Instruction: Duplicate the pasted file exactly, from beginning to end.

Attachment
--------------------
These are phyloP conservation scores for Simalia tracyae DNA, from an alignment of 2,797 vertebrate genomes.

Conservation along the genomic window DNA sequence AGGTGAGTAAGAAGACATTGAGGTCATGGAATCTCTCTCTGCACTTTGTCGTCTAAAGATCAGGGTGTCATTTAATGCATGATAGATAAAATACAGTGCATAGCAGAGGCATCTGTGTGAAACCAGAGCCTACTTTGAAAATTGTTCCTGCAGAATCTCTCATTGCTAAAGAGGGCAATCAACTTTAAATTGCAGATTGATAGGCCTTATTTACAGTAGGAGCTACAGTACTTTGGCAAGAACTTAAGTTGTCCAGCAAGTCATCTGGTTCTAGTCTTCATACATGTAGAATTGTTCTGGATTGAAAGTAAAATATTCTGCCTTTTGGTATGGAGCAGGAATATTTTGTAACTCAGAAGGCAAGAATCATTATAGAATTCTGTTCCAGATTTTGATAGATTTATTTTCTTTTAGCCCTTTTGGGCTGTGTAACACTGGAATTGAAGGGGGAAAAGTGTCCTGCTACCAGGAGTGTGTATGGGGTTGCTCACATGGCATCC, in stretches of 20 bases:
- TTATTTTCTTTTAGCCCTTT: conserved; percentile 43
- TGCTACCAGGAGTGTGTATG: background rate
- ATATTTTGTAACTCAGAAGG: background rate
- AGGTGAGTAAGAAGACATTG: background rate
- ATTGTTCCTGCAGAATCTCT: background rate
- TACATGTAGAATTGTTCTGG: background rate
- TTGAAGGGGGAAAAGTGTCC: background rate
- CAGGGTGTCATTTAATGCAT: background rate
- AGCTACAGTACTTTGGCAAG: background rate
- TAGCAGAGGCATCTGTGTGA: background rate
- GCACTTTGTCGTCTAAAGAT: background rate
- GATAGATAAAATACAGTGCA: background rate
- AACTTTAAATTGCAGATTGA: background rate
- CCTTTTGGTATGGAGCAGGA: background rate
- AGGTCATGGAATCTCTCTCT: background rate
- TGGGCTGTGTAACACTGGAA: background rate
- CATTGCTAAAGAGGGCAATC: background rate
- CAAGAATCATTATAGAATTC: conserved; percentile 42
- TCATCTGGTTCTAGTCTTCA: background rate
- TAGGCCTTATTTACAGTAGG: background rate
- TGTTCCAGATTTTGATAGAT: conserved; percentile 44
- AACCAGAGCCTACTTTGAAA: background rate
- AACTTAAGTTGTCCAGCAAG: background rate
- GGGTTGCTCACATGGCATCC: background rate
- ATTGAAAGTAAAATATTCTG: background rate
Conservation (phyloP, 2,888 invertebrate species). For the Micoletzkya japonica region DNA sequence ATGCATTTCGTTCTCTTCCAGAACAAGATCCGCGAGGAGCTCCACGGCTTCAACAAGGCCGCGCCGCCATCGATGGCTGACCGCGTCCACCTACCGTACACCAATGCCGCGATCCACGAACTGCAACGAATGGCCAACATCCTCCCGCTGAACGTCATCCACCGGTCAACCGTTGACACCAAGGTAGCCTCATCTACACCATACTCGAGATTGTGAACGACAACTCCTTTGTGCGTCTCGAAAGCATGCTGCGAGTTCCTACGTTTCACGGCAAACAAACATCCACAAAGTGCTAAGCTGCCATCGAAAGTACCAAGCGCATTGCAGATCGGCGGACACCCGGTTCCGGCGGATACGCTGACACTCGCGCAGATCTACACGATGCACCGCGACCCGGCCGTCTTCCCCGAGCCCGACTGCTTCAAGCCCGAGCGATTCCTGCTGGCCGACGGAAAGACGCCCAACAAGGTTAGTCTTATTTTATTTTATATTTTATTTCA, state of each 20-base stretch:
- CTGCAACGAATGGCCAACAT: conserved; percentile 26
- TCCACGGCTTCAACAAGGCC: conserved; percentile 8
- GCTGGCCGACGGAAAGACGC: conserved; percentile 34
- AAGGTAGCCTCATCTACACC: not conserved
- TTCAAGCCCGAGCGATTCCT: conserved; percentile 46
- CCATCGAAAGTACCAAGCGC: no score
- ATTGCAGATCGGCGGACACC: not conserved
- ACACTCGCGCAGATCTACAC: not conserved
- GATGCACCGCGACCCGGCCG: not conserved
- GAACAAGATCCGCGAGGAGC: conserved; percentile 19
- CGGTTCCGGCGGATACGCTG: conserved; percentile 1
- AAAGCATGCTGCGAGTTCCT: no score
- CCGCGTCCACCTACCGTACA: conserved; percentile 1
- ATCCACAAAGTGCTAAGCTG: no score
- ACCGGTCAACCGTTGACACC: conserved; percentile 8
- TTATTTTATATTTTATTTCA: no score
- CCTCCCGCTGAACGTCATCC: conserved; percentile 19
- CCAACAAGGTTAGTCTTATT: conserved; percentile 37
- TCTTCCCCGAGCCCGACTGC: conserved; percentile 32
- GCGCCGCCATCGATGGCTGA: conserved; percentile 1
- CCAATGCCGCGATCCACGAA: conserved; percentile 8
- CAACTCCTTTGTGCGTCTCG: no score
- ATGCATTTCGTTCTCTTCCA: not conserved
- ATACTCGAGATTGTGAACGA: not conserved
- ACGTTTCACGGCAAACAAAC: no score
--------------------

These are phyloP conservation scores for Simalia tracyae DNA, from an alignment of 2,797 vertebrate genomes.

Conservation along the genomic window DNA sequence AGGTGAGTAAGAAGACATTGAGGTCATGGAATCTCTCTCTGCACTTTGTCGTCTAAAGATCAGGGTGTCATTTAATGCATGATAGATAAAATACAGTGCATAGCAGAGGCATCTGTGTGAAACCAGAGCCTACTTTGAAAATTGTTCCTGCAGAATCTCTCATTGCTAAAGAGGGCAATCAACTTTAAATTGCAGATTGATAGGCCTTATTTACAGTAGGAGCTACAGTACTTTGGCAAGAACTTAAGTTGTCCAGCAAGTCATCTGGTTCTAGTCTTCATACATGTAGAATTGTTCTGGATTGAAAGTAAAATATTCTGCCTTTTGGTATGGAGCAGGAATATTTTGTAACTCAGAAGGCAAGAATCATTATAGAATTCTGTTCCAGATTTTGATAGATTTATTTTCTTTTAGCCCTTTTGGGCTGTGTAACACTGGAATTGAAGGGGGAAAAGTGTCCTGCTACCAGGAGTGTGTATGGGGTTGCTCACATGGCATCC, in stretches of 20 bases:
- TTATTTTCTTTTAGCCCTTT: conserved; percentile 43
- TGCTACCAGGAGTGTGTATG: background rate
- ATATTTTGTAACTCAGAAGG: background rate
- AGGTGAGTAAGAAGACATTG: background rate
- ATTGTTCCTGCAGAATCTCT: background rate
- TACATGTAGAATTGTTCTGG: background rate
- TTGAAGGGGGAAAAGTGTCC: background rate
- CAGGGTGTCATTTAATGCAT: background rate
- AGCTACAGTACTTTGGCAAG: background rate
- TAGCAGAGGCATCTGTGTGA: background rate
- GCACTTTGTCGTCTAAAGAT: background rate
- GATAGATAAAATACAGTGCA: background rate
- AACTTTAAATTGCAGATTGA: background rate
- CCTTTTGGTATGGAGCAGGA: background rate
- AGGTCATGGAATCTCTCTCT: background rate
- TGGGCTGTGTAACACTGGAA: background rate
- CATTGCTAAAGAGGGCAATC: background rate
- CAAGAATCATTATAGAATTC: conserved; percentile 42
- TCATCTGGTTCTAGTCTTCA: background rate
- TAGGCCTTATTTACAGTAGG: background rate
- TGTTCCAGATTTTGATAGAT: conserved; percentile 44
- AACCAGAGCCTACTTTGAAA: background rate
- AACTTAAGTTGTCCAGCAAG: background rate
- GGGTTGCTCACATGGCATCC: background rate
- ATTGAAAGTAAAATATTCTG: background rate
Conservation (phyloP, 2,888 invertebrate species). For the Micoletzkya japonica region DNA sequence ATGCATTTCGTTCTCTTCCAGAACAAGATCCGCGAGGAGCTCCACGGCTTCAACAAGGCCGCGCCGCCATCGATGGCTGACCGCGTCCACCTACCGTACACCAATGCCGCGATCCACGAACTGCAACGAATGGCCAACATCCTCCCGCTGAACGTCATCCACCGGTCAACCGTTGACACCAAGGTAGCCTCATCTACACCATACTCGAGATTGTGAACGACAACTCCTTTGTGCGTCTCGAAAGCATGCTGCGAGTTCCTACGTTTCACGGCAAACAAACATCCACAAAGTGCTAAGCTGCCATCGAAAGTACCAAGCGCATTGCAGATCGGCGGACACCCGGTTCCGGCGGATACGCTGACACTCGCGCAGATCTACACGATGCACCGCGACCCGGCCGTCTTCCCCGAGCCCGACTGCTTCAAGCCCGAGCGATTCCTGCTGGCCGACGGAAAGACGCCCAACAAGGTTAGTCTTATTTTATTTTATATTTTATTTCA, state of each 20-base stretch:
- CTGCAACGAATGGCCAACAT: conserved; percentile 26
- TCCACGGCTTCAACAAGGCC: conserved; percentile 8
- GCTGGCCGACGGAAAGACGC: conserved; percentile 34
- AAGGTAGCCTCATCTACACC: not conserved
- TTCAAGCCCGAGCGATTCCT: conserved; percentile 46
- CCATCGAAAGTACCAAGCGC: no score
- ATTGCAGATCGGCGGACACC: not conserved
- ACACTCGCGCAGATCTACAC: not conserved
- GATGCACCGCGACCCGGCCG: not conserved
- GAACAAGATCCGCGAGGAGC: conserved; percentile 19
- CGGTTCCGGCGGATACGCTG: conserved; percentile 1
- AAAGCATGCTGCGAGTTCCT: no score
- CCGCGTCCACCTACCGTACA: conserved; percentile 1
- ATCCACAAAGTGCTAAGCTG: no score
- ACCGGTCAACCGTTGACACC: conserved; percentile 8
- TTATTTTATATTTTATTTCA: no score
- CCTCCCGCTGAACGTCATCC: conserved; percentile 19
- CCAACAAGGTTAGTCTTATT: conserved; percentile 37
- TCTTCCCCGAGCCCGACTGC: conserved; percentile 32
- GCGCCGCCATCGATGGCTGA: conserved; percentile 1
- CCAATGCCGCGATCCACGAA: conserved; percentile 8
- CAACTCCTTTGTGCGTCTCG: no score
- ATGCATTTCGTTCTCTTCCA: not conserved
- ATACTCGAGATTGTGAACGA: not conserved
- ACGTTTCACGGCAAACAAAC: no score